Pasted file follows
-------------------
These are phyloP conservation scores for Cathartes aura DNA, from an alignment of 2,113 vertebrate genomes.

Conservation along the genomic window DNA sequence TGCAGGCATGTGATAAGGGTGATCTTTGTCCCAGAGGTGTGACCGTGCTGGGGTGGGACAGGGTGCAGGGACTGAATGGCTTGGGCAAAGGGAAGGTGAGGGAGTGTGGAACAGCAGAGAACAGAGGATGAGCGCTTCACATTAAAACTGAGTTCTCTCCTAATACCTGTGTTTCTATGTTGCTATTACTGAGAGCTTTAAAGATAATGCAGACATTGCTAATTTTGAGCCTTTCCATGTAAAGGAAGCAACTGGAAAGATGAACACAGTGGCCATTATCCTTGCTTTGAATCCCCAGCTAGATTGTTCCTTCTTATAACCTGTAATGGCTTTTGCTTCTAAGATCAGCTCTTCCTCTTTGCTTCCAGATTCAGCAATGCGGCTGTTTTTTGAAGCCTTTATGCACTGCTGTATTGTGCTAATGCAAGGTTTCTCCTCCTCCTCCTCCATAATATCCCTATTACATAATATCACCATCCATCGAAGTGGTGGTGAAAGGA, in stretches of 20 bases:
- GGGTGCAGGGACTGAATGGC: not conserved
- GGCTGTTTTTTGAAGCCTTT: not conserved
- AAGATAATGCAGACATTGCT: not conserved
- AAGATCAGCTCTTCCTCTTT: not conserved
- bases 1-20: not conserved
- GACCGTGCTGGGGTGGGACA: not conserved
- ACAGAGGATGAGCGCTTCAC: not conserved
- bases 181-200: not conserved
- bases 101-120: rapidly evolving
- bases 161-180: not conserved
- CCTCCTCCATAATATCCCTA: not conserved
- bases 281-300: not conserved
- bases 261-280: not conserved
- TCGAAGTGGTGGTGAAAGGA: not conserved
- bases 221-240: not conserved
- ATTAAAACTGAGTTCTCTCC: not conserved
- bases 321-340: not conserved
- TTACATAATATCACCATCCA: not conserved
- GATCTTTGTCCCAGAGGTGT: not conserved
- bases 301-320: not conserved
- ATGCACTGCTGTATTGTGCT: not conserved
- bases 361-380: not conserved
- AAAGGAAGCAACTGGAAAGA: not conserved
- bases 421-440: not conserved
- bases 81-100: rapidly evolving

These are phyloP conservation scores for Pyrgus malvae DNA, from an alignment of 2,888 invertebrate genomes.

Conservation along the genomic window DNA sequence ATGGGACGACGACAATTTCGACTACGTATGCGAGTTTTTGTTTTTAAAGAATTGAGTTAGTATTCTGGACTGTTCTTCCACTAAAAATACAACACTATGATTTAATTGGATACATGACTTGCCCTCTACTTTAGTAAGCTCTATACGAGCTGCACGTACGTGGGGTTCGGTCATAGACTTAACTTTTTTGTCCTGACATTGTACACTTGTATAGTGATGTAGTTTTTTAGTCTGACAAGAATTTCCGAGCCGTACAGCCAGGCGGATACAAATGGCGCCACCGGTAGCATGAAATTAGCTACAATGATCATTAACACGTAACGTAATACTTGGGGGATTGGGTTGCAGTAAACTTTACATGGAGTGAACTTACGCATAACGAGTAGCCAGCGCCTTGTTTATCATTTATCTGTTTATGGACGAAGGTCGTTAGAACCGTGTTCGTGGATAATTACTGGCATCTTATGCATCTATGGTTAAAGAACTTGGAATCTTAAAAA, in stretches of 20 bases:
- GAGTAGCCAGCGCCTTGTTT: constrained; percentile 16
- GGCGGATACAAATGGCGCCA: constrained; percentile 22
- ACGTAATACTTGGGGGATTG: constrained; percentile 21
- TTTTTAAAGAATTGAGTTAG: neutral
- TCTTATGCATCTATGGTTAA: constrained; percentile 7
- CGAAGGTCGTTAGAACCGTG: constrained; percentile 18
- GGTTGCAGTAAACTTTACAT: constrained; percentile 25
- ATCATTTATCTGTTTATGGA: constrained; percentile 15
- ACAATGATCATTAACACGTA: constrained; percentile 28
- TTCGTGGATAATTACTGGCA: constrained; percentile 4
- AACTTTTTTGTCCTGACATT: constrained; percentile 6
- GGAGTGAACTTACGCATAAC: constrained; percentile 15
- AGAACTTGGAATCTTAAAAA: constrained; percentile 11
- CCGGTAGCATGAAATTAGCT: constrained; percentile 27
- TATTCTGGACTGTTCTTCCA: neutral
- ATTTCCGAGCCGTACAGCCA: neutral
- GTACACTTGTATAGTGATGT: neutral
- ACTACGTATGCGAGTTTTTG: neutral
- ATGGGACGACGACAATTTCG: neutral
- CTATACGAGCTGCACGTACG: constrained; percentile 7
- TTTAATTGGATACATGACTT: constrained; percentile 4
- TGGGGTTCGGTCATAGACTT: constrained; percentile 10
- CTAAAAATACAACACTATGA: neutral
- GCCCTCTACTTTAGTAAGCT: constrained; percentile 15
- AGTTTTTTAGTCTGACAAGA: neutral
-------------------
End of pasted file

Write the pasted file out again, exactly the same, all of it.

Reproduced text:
These are phyloP conservation scores for Cathartes aura DNA, from an alignment of 2,113 vertebrate genomes.

Conservation along the genomic window DNA sequence TGCAGGCATGTGATAAGGGTGATCTTTGTCCCAGAGGTGTGACCGTGCTGGGGTGGGACAGGGTGCAGGGACTGAATGGCTTGGGCAAAGGGAAGGTGAGGGAGTGTGGAACAGCAGAGAACAGAGGATGAGCGCTTCACATTAAAACTGAGTTCTCTCCTAATACCTGTGTTTCTATGTTGCTATTACTGAGAGCTTTAAAGATAATGCAGACATTGCTAATTTTGAGCCTTTCCATGTAAAGGAAGCAACTGGAAAGATGAACACAGTGGCCATTATCCTTGCTTTGAATCCCCAGCTAGATTGTTCCTTCTTATAACCTGTAATGGCTTTTGCTTCTAAGATCAGCTCTTCCTCTTTGCTTCCAGATTCAGCAATGCGGCTGTTTTTTGAAGCCTTTATGCACTGCTGTATTGTGCTAATGCAAGGTTTCTCCTCCTCCTCCTCCATAATATCCCTATTACATAATATCACCATCCATCGAAGTGGTGGTGAAAGGA, in stretches of 20 bases:
- GGGTGCAGGGACTGAATGGC: not conserved
- GGCTGTTTTTTGAAGCCTTT: not conserved
- AAGATAATGCAGACATTGCT: not conserved
- AAGATCAGCTCTTCCTCTTT: not conserved
- bases 1-20: not conserved
- GACCGTGCTGGGGTGGGACA: not conserved
- ACAGAGGATGAGCGCTTCAC: not conserved
- bases 181-200: not conserved
- bases 101-120: rapidly evolving
- bases 161-180: not conserved
- CCTCCTCCATAATATCCCTA: not conserved
- bases 281-300: not conserved
- bases 261-280: not conserved
- TCGAAGTGGTGGTGAAAGGA: not conserved
- bases 221-240: not conserved
- ATTAAAACTGAGTTCTCTCC: not conserved
- bases 321-340: not conserved
- TTACATAATATCACCATCCA: not conserved
- GATCTTTGTCCCAGAGGTGT: not conserved
- bases 301-320: not conserved
- ATGCACTGCTGTATTGTGCT: not conserved
- bases 361-380: not conserved
- AAAGGAAGCAACTGGAAAGA: not conserved
- bases 421-440: not conserved
- bases 81-100: rapidly evolving

These are phyloP conservation scores for Pyrgus malvae DNA, from an alignment of 2,888 invertebrate genomes.

Conservation along the genomic window DNA sequence ATGGGACGACGACAATTTCGACTACGTATGCGAGTTTTTGTTTTTAAAGAATTGAGTTAGTATTCTGGACTGTTCTTCCACTAAAAATACAACACTATGATTTAATTGGATACATGACTTGCCCTCTACTTTAGTAAGCTCTATACGAGCTGCACGTACGTGGGGTTCGGTCATAGACTTAACTTTTTTGTCCTGACATTGTACACTTGTATAGTGATGTAGTTTTTTAGTCTGACAAGAATTTCCGAGCCGTACAGCCAGGCGGATACAAATGGCGCCACCGGTAGCATGAAATTAGCTACAATGATCATTAACACGTAACGTAATACTTGGGGGATTGGGTTGCAGTAAACTTTACATGGAGTGAACTTACGCATAACGAGTAGCCAGCGCCTTGTTTATCATTTATCTGTTTATGGACGAAGGTCGTTAGAACCGTGTTCGTGGATAATTACTGGCATCTTATGCATCTATGGTTAAAGAACTTGGAATCTTAAAAA, in stretches of 20 bases:
- GAGTAGCCAGCGCCTTGTTT: constrained; percentile 16
- GGCGGATACAAATGGCGCCA: constrained; percentile 22
- ACGTAATACTTGGGGGATTG: constrained; percentile 21
- TTTTTAAAGAATTGAGTTAG: neutral
- TCTTATGCATCTATGGTTAA: constrained; percentile 7
- CGAAGGTCGTTAGAACCGTG: constrained; percentile 18
- GGTTGCAGTAAACTTTACAT: constrained; percentile 25
- ATCATTTATCTGTTTATGGA: constrained; percentile 15
- ACAATGATCATTAACACGTA: constrained; percentile 28
- TTCGTGGATAATTACTGGCA: constrained; percentile 4
- AACTTTTTTGTCCTGACATT: constrained; percentile 6
- GGAGTGAACTTACGCATAAC: constrained; percentile 15
- AGAACTTGGAATCTTAAAAA: constrained; percentile 11
- CCGGTAGCATGAAATTAGCT: constrained; percentile 27
- TATTCTGGACTGTTCTTCCA: neutral
- ATTTCCGAGCCGTACAGCCA: neutral
- GTACACTTGTATAGTGATGT: neutral
- ACTACGTATGCGAGTTTTTG: neutral
- ATGGGACGACGACAATTTCG: neutral
- CTATACGAGCTGCACGTACG: constrained; percentile 7
- TTTAATTGGATACATGACTT: constrained; percentile 4
- TGGGGTTCGGTCATAGACTT: constrained; percentile 10
- CTAAAAATACAACACTATGA: neutral
- GCCCTCTACTTTAGTAAGCT: constrained; percentile 15
- AGTTTTTTAGTCTGACAAGA: neutral